We are programmed to believe that reality is digital, or binary: real or unreal. But if we accept philosophical idealism, it becomes apparent that there can be different degrees and kinds of reality—analog, not binary. A daydream is less real than a vivid nocturnal dream, which is less real than our waking experiences. These, in turn, may be less real than the awakened state souls may experience in a heavenly afterlife. In that afterlife, perhaps souls progress to higher and higher states of consciousness.

But our consciousness may not only progress up or down to higher or lower levels; it may also progress “sideways.” In other words, we may sometimes, in an altered state, view reality not from a higher vantage point but simply from a different one, perceiving the universe from a different angle, so to speak. This may explain many paranormal experiences and visits to paranormal realms, alternate realities, neither more nor less real than the one with which we are more familiar, but simply different. The denizens of these realms (ghosts, angels, demons, fairies, and at least some UFO entities) are also neither more nor less real than we are, but simply different. Philosophical idealism may in particular help us to understand some of the “high strangeness” UFO experiences where the experiencer actually seems to be in a world slightly different from this one, even before he is “abducted,” a world where everything, not just the UFO and its “occupants,” seems subtly changed.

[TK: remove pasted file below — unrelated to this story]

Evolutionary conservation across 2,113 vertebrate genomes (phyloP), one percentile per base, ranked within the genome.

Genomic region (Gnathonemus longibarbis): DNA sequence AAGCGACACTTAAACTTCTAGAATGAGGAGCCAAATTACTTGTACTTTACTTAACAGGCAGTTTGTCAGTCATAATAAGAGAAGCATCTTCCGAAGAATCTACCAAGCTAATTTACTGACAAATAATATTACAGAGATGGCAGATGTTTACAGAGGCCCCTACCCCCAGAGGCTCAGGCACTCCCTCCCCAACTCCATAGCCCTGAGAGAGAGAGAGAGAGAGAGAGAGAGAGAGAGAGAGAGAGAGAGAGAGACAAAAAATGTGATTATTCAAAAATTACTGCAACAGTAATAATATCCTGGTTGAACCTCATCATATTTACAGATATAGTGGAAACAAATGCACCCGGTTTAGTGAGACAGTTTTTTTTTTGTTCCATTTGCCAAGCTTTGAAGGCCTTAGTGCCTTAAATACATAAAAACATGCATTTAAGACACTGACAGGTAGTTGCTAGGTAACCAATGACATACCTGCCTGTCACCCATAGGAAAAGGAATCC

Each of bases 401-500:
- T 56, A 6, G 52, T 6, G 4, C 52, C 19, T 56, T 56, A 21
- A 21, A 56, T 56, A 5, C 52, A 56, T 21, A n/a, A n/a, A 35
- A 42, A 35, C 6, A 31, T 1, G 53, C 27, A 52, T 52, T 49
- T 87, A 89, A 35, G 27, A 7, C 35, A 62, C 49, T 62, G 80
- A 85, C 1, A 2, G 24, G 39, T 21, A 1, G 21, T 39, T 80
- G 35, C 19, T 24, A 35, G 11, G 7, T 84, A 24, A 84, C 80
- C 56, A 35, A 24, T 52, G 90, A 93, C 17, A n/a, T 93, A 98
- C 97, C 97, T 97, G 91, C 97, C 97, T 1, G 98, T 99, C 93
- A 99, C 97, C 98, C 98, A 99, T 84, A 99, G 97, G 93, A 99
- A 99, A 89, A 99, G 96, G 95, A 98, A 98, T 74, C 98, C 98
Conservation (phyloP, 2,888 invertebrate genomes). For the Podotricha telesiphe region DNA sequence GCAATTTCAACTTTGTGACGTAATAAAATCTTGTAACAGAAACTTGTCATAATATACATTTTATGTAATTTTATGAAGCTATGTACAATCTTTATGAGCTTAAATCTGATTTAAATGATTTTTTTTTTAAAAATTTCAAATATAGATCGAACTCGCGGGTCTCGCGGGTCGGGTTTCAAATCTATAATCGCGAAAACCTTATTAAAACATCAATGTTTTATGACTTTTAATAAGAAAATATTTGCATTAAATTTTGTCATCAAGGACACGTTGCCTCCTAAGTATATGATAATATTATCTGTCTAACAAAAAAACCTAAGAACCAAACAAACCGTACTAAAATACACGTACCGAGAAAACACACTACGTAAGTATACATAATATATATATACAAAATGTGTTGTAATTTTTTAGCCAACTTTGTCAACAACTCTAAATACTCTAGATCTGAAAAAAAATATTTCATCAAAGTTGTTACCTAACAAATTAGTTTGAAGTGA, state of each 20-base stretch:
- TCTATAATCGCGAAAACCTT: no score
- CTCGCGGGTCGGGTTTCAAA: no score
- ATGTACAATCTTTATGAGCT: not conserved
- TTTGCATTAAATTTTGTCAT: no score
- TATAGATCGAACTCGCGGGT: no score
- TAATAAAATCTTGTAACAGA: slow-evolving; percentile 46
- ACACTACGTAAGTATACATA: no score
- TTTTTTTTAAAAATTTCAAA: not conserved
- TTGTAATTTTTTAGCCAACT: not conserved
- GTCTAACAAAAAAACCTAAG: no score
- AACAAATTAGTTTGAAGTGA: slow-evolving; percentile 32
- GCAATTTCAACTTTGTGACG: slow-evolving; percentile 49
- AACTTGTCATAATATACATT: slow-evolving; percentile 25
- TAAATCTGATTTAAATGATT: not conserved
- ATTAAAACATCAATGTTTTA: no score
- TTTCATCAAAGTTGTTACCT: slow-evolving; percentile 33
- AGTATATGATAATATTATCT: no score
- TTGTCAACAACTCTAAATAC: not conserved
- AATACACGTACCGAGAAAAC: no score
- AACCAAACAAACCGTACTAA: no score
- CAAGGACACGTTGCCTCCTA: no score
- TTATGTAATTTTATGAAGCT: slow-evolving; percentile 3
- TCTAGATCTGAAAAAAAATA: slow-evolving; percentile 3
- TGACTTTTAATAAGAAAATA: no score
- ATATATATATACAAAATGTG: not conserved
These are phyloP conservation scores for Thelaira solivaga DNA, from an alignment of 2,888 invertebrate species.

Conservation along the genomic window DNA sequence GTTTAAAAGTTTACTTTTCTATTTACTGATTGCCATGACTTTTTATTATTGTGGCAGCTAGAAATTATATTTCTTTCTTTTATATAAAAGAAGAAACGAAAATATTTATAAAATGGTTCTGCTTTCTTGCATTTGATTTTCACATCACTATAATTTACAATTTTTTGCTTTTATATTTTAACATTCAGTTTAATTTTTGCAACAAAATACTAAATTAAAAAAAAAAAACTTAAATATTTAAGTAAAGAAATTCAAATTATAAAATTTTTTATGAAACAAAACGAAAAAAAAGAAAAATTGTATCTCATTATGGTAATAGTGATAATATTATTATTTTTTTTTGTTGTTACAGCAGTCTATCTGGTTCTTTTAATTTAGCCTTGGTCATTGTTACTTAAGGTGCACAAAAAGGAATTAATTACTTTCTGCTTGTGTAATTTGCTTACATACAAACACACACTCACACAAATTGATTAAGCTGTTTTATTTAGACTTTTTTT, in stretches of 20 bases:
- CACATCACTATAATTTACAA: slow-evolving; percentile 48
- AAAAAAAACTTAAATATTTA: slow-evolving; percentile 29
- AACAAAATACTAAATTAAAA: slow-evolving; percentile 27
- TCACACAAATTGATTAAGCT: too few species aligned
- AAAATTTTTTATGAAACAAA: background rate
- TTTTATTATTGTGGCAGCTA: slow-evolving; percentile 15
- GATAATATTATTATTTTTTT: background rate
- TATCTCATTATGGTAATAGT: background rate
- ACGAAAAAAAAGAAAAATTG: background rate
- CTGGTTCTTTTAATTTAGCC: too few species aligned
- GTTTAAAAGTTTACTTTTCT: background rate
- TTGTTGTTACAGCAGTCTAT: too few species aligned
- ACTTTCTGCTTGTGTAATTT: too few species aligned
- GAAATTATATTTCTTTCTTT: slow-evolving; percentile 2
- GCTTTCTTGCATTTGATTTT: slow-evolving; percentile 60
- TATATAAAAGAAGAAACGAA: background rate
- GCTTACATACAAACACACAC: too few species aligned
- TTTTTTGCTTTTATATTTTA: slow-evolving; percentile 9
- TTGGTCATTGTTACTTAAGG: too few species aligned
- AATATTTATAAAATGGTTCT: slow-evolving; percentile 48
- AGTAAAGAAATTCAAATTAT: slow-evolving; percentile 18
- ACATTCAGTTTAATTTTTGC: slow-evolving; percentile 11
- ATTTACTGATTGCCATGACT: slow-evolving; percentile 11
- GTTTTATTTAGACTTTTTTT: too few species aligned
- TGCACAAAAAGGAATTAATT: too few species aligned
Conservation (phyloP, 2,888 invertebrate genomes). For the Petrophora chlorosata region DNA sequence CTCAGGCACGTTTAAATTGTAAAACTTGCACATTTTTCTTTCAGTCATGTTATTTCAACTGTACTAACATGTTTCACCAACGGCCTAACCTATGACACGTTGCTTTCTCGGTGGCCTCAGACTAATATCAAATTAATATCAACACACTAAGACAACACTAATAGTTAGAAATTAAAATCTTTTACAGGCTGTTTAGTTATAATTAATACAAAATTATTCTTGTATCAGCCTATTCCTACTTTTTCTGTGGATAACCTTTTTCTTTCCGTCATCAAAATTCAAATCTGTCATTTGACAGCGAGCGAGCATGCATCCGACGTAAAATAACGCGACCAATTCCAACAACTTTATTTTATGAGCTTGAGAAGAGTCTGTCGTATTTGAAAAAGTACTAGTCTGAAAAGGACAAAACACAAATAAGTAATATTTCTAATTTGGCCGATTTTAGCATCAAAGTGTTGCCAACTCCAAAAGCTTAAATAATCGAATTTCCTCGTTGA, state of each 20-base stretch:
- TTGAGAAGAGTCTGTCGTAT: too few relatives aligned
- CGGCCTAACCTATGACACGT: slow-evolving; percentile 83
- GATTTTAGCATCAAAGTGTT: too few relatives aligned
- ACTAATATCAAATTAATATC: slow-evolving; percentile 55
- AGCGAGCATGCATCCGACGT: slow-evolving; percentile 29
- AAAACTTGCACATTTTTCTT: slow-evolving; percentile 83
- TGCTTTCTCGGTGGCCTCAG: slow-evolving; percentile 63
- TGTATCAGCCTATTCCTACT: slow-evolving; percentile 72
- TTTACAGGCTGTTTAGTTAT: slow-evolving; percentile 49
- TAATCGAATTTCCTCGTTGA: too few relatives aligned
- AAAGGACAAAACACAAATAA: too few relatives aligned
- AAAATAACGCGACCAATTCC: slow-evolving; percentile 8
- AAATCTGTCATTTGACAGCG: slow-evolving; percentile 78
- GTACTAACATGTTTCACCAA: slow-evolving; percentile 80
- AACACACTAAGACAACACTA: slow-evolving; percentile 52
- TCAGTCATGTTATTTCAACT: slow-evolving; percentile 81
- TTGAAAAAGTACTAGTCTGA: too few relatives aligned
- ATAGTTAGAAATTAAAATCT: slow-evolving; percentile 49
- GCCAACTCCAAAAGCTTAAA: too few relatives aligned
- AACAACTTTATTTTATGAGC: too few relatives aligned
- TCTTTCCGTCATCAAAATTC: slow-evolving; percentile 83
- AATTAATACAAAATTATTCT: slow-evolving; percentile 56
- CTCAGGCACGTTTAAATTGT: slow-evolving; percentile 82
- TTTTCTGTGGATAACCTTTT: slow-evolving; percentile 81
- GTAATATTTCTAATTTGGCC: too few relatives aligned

Another point worth mentioning: the laws of physics apply to our usual level of reality. But they may change over time, and they derive from the higher laws, the laws of consciousness. In alternate realities, different laws may hold sway. And in the higher realm, the realm of the spirit, there is no space or time, for these are artifacts of our limited consciousness. So, for instance, telepathy may not involve a “signal” taking time to travel through space, for all our minds are connected beyond time and space. Civilizations proceeding our own may have understood this, at least to some degree, and employed a science more akin to what we call magic.

Scientists pride themselves (and some of them are very prideful indeed) on being tough-minded and skeptical, accepting nothing on faith but questioning everything and rigorously testing every hypothesis. Would that this were so, for the scientific method is a priceless tool for seeking truth. Yet many, probably most, of the people who today call themselves “scientists” are not really scientists at all, by their own definition of the term, nor true skeptics. They are true believers in the status quo paradigm approved by the masters of the corporations, governments, and universities who sign their paychecks and give them their research grants. They are the high priests of the new religion some of us call “scientism,” a faith based on an unquestioning belief in materialism. Of course, the biologists and geneticists among them are neo-Darwinists.

At the very least, a true scientist would admit (especially to himself) that he cannot know for certain that the physical universe is the most basic reality, and act accordingly. And if (as I believe) idealism is correct, our current crop of “scientists” will never be able to explain things at the highest level. Perhaps this is why basic physics is in such a mess, with every new discovery contradicting current theories and physicists scrambling to modify the details of the theories without changing their basic beliefs. They are like architects adding new floors on a building with a weak foundation. Perhaps it will take the collapse of our civilization for us to begin anew with a new science with a new foundation.

By William B. Stoecker